As popular as many advertising mascots are, it seems as if television shows based on commercials should be more common. After all, Tony the Tiger, Cap'n Crunch, Snap, Crackle, and Pop, and others are immensely popular, to the point that there has even been merchandise has been based on them. Indeed, in 1939, Snap, Crackle, and Pop even appeared in their own theatrical animated short, "Breakfast Pals."
It would seem even more likely that there would have been more television shows based on commercials given the history of American broadcast television. As powerful as the influence of advertisers is on television today, in the first several years of broadcast television in the United States their influence was even greater. This was due more to the fact that at the time a single sponsor would buy advertising time on an entire show. Indeed, there was a time when advertising agencies actually developed and produced television shows, overseeing every detail from the hiring of the cast to the scripts for episodes. The control which advertisers wielded over television was often questioned in the early days of broadcast television, but would not erupt into full scale controversy until the quiz show scandal of the late Fifties. It would be because of the quiz show scandal and critics such as FCC chairman Newton Minow that the networks would eventually take charge of their own programming. Gone for the most part were the days when a single advertiser would sponsor an entire programme; gone for good were the days when advertising agencies would actually conceive television shows.
Despite the popularity of various advertising mascots and the power advertisers once wielded over the networks, television shows based on commercials have been very, very rare. Not only have they been very rare, but the first TV show based on a series of commercials would not be developed until network broadcast television had operated in the United States for over a decade and a half.
Even before the debut of the first show based entirely on commercials, there would be a series of segments within a TV show which would feature an advertising mascot as its lead character. In this instance, however, there is a bit of a chicken and an egg question. That is, were the segments developed because the character and her commercials were particularly popular, or were they planned all along as a means of promoting the product? In 1960 General Mills unveiled a new cereal called Twinkles. Its mascot was a baby flying elephant, also called Twinkles. Twinkles was historic for three reasons. The first is that it was the first cereal to be named for its advertising mascot, pre-dating Cap'n Crunch, Frankenberry, and all the others. The second is that in its early days a storybook was built into the back of its box.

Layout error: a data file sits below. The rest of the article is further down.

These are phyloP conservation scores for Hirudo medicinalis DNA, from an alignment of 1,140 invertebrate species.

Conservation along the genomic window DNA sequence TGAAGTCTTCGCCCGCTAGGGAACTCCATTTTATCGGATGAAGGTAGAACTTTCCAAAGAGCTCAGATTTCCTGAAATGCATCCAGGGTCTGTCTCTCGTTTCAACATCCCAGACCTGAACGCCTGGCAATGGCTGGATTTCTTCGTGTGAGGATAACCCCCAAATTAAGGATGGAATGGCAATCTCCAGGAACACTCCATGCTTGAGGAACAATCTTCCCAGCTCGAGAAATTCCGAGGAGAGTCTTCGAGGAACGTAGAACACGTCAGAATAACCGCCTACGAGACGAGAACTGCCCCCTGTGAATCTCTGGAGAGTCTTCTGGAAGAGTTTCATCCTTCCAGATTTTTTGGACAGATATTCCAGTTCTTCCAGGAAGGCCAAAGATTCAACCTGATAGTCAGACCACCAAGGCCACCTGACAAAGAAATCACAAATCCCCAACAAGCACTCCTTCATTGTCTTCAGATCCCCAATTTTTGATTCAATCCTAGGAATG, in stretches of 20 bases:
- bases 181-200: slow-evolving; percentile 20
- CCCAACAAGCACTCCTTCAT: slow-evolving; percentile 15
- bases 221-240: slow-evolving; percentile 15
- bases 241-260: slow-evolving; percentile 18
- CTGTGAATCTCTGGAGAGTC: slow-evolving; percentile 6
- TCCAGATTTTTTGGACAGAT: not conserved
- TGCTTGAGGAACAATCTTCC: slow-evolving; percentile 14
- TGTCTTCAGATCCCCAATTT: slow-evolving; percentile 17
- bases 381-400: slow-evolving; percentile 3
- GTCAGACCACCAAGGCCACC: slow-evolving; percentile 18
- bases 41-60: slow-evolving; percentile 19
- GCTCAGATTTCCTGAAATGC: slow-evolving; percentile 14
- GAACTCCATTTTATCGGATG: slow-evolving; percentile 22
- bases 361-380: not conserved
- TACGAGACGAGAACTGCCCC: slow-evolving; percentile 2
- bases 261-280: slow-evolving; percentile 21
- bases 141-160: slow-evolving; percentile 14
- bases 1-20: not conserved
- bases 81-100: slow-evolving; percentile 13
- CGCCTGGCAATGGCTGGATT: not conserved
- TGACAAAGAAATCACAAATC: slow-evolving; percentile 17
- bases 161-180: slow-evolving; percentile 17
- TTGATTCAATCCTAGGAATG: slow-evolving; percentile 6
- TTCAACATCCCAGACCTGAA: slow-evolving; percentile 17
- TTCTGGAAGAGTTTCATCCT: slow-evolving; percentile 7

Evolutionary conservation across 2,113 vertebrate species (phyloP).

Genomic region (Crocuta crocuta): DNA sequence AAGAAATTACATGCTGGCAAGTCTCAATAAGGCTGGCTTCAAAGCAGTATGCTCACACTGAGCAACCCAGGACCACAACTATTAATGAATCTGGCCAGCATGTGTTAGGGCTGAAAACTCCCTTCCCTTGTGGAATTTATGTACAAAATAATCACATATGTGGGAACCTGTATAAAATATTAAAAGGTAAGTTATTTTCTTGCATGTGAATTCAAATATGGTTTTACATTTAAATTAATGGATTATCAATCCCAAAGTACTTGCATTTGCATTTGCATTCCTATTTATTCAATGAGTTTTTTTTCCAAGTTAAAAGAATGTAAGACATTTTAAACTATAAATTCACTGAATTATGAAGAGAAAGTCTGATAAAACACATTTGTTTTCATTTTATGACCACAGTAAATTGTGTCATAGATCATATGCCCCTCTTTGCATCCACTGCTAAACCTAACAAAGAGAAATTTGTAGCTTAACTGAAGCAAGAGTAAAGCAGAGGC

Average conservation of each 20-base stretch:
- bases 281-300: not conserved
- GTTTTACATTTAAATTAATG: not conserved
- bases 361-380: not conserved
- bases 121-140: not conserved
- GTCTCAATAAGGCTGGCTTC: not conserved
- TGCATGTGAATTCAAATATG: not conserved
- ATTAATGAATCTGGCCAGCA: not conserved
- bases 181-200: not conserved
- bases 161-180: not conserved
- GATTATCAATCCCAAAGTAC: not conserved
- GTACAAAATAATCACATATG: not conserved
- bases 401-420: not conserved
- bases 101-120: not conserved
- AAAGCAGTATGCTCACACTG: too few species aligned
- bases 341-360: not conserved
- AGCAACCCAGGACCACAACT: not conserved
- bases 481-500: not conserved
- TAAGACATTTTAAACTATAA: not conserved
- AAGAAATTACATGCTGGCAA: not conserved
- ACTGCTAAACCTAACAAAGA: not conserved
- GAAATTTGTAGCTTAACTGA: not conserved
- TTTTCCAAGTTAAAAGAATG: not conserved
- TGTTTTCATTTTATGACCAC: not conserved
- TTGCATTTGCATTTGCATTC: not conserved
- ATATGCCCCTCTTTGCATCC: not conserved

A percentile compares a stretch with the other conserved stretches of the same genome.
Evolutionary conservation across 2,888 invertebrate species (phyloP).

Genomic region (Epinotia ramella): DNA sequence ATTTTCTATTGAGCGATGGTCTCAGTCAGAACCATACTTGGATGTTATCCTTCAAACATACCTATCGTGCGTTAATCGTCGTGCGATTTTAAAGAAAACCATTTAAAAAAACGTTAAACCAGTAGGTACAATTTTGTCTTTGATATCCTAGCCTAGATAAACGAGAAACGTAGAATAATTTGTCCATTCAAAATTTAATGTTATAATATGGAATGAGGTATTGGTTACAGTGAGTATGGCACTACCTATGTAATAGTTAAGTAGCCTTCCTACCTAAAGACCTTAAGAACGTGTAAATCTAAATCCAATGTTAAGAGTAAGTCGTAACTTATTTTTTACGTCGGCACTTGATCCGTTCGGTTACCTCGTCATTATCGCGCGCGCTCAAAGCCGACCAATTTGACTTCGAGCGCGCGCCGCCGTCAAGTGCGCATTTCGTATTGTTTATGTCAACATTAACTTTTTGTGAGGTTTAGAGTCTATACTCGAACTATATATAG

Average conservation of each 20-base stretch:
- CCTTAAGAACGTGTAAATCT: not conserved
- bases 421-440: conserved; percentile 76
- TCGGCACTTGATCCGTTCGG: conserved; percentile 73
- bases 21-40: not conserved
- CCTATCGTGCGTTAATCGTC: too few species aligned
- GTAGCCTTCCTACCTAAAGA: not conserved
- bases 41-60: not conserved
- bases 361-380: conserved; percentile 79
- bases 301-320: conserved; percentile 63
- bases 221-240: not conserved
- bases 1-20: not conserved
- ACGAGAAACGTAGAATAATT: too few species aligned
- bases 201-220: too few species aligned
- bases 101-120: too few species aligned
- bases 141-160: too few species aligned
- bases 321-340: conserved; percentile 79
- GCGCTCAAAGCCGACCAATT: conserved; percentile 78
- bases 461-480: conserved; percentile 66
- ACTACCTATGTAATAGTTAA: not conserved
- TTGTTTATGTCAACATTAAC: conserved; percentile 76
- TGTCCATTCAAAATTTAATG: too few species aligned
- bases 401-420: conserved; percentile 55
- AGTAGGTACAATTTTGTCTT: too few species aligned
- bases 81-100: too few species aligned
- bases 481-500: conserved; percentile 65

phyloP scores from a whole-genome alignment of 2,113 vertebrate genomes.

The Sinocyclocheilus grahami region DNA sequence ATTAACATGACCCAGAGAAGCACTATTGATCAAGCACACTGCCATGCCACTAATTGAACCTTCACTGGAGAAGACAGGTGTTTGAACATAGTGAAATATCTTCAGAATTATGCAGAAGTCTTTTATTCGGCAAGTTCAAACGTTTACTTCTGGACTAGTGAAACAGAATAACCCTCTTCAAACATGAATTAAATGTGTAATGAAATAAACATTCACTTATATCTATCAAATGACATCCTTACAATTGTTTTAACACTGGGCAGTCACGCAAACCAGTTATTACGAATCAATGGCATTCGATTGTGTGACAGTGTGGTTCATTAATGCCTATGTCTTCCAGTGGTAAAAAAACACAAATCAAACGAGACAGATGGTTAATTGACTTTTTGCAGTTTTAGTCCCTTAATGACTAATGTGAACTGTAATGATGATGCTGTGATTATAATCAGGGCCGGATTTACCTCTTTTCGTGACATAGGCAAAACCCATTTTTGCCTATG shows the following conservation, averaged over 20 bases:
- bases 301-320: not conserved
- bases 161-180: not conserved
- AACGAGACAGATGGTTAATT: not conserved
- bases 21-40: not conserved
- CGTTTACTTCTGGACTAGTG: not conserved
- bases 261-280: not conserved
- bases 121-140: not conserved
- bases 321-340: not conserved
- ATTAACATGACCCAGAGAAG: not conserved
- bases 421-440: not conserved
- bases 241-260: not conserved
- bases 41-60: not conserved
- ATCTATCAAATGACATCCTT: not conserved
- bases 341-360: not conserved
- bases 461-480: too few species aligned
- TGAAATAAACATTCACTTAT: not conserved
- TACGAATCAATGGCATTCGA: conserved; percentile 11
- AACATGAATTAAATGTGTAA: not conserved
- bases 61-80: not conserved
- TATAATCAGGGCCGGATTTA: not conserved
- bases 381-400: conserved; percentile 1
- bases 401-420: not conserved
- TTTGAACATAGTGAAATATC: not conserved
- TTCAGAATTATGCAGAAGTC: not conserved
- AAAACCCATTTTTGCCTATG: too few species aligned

The third reason is that Twinkles would be the first advertising mascot to appear as a character in a TV show segment. In the Fifties General Mills was not only a leading cereal maker, but one of the most powerful advertisers in television. By 1960 General Mills had already sponsored such shows as The Lone Ranger and The Burns and Allen Show. They provided much of the backing of Jay Ward Studios in the production of their classic shows (The Bullwinkle Show and Hoppity Hooper). Eventually General Mills approached their advertising agency, Dancer Fitzgerald Sample about sponsoring another children's show. The project was assigned to W. Watts "Buck" Biggers was the account executive for General Mills, Chester "Chet" Stover was the copy supervisor on the account, and Joseph "Joe" Harris was the supervisor of animation for General Mills (he created the Trix Rabbit for them). To produce the new show, a production company called Total Television Productions Inc. or TTV for short, was founded.
The show that TTV produced was King Leonardo and His Short Subjects. Not only was the series the first show produced by TTV (who would go onto produce both Tennessee Tuxedo and his Tales and Underdog), but the second Saturday morning cartoon to air on NBC (Hanna-Barbera's Ruff and Reddy was the first to air on the network). Among the segments aired during the show were very brief, educational segments featuring Twinkles the Elephant. While other segments from King Leonardo and His Short Subjects would be recycled in TTV's other shows, Twinkles only appeared on King Leonardo and His Short Subjects. What is more, it also did not appear on King Leonardo and His Short Subjects when it was syndicated. Much of this may be because Twinkles the Elephant did not prove particularly popular as an advertising mascot. By 1965 the story book built into the box had disappeared and Twinkles himself was replaced by a fireman called The Twinkles Sprinkler. Eventually, the cereal would disappear itself. Regardless, given the fact that both the cereal and the cartoon were conceived in 1960, it is difficult to say that the Twinkles cartoons were created due to the success of the commercials or as part of an over all strategy on the part of General Mills.